Now although in California over a year they haven't been continuously resident in any single county long enough to become a legal resident. Reason: migratory agricultural laborers. March Source Drought refugees near Holtville, California. Photographer: Dorothea lange. Source Lincoln Brigade Ambulance Corps. The Spanish Civil War was the great international cause of the s. Aided by Hitler and Mussolini, the Spansih military led a revolt against the progressive elected government.

About 3, Americans volunteered to fight on behlaf of the Spanish Republic. Press photo. December Photographer: Russell Lee. Tattered communities of the homeless coalesced in and around every major city in the country. Memphis, Tennessee. June Source Squatter makes coffee in kitchen at his home in abandoned warehouse, Caruthersville, Missouri. Source Members of the picket line at King Farm strike.

Morrisville, Pennsylvania. Photographer: John Vachon. In contrast to a frequently racist society, several unions were militantly integrationist. Source Power farming displaces tenants. Texas panhandle, House was built of scrap material in vacant lot in Mexican section of San Antonio, Texas. Source Mexican woman arranging things in her shack home. San Antonio, Texas. Source Relief line waiting for commodities, San Antonio, Texas. Source Man in hobo jungle killing turtle to make soup, Minneapolis, Minnesota.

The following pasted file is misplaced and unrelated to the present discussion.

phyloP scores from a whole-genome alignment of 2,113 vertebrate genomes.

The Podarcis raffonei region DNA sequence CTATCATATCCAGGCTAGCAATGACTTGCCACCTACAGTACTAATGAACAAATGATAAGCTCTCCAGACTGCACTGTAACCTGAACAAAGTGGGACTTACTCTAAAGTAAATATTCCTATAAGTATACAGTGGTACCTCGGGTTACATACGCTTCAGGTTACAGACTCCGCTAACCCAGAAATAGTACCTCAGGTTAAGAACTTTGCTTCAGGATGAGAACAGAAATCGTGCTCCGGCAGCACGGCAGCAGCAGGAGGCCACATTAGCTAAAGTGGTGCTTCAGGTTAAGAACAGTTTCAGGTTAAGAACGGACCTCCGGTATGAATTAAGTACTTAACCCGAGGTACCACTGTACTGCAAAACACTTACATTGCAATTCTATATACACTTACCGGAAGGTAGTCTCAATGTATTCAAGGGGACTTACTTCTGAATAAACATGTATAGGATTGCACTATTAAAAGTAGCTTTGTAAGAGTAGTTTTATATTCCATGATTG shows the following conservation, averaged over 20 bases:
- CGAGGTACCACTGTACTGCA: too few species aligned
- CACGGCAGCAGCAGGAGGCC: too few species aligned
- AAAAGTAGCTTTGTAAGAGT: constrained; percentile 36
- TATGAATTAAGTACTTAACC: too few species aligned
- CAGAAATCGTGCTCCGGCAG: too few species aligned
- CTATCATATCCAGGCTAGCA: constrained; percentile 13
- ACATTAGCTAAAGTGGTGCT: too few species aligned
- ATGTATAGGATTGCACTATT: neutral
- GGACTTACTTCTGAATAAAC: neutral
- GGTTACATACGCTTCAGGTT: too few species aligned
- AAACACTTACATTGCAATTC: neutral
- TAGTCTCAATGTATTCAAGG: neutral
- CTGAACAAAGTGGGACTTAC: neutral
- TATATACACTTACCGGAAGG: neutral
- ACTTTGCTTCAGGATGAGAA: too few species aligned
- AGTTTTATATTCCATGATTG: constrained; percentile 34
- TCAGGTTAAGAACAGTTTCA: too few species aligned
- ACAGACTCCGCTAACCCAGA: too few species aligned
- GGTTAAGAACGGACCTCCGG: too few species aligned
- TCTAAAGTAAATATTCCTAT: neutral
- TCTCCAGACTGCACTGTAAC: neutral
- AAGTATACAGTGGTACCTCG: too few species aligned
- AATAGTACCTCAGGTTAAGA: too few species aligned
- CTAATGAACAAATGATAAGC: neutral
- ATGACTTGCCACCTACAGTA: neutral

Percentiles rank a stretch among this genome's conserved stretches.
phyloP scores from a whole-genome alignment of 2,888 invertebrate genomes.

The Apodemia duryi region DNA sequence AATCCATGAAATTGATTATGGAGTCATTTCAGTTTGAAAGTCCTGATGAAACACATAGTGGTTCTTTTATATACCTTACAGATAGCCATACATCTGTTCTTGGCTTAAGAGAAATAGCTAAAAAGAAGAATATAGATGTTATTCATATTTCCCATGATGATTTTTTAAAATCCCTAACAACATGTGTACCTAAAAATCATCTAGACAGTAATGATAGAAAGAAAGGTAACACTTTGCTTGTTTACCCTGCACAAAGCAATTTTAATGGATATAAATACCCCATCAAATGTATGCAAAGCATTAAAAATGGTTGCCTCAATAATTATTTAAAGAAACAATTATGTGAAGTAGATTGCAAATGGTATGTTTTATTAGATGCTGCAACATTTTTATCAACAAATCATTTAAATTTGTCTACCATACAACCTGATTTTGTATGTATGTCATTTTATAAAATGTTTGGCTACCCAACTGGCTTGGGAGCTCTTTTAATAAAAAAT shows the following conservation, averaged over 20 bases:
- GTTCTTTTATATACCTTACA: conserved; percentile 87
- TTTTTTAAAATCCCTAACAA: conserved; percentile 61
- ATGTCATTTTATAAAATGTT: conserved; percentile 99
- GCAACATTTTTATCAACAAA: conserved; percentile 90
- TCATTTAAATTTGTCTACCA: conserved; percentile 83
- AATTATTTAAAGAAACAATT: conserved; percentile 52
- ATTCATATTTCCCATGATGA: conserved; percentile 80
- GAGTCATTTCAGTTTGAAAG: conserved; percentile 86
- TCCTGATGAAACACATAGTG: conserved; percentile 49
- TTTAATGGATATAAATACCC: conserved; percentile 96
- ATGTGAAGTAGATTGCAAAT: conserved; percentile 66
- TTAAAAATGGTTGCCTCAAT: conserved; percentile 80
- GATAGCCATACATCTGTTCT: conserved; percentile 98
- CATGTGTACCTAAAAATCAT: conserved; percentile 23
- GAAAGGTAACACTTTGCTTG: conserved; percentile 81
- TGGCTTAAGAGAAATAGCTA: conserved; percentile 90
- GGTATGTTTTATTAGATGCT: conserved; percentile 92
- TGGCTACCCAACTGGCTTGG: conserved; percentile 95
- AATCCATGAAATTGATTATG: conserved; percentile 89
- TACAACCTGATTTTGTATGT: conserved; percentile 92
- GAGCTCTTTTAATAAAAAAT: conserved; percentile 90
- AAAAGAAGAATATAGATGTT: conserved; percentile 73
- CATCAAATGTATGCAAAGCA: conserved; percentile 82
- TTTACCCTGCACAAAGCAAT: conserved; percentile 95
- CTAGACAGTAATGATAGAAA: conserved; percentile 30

Source Selling apples, Jacksonville, Texas. October, Many tried apple-selling to avoid the shame of panhandling. In New York City, there were over 5, apple sellers on the street. Source Young boys waiting in kitchen of city mission for soup which is given out nightly. Dubuque, Iowa. April For millions, soup kitchens offered the only food they would eat. Source Durham, North Carolina, May Photographer: Jack Delano. Source Yabucoa, Puerto Rico. Strikers near the sugar mill.

In the mill village at the sugar mill. Bud Fields and his family. Squatter's Camp, Route 70, Arkansas, October, Photographer: Ben Shahn Source. Philipinos cutting lettuce, Salinas, California, Roadside stand near Birmingham, Alabama, Farmer and sons, dust storm, Cimarron County, Oklahoma, Migrant pea pickers camp in the rain. In one of the largest pea camps in California. The photograph that has become known as "Migrant Mother" is one of a series of photographs that Dorothea Lange made in February or March of in Nipomo, California.

Dorothea Lange's "Migrant Mother," destitute in a pea picker's camp, because of the failure of the early pea crop. Freight car converted into house in "Little Oklahoma," California. Photographer: Dorothea Lange Source. Gellert, Hugo, Demonstration of unemployed, Columbus, Kansas. A sharecropper's yard, Hale County, Alabama, Summer Photographer: Walker Evans Source.

Porch of a sharecropper's cabin, Hale County, Alabama, Summer Part of an impoverished family of nine on a New Mexico highway. Squatter camp, California, November During the Great Depression, unemployment was high. Strikers guarding window entrance to Fisher body plant number three. Toward Los Angeles, California. Waiting for the semimonthly relief checks at Calipatria, Imperial Valley, California. Drought refugees near Holtville, California. Leland, Mississippi, in the Delta area, June Lincoln Brigade Ambulance Corps.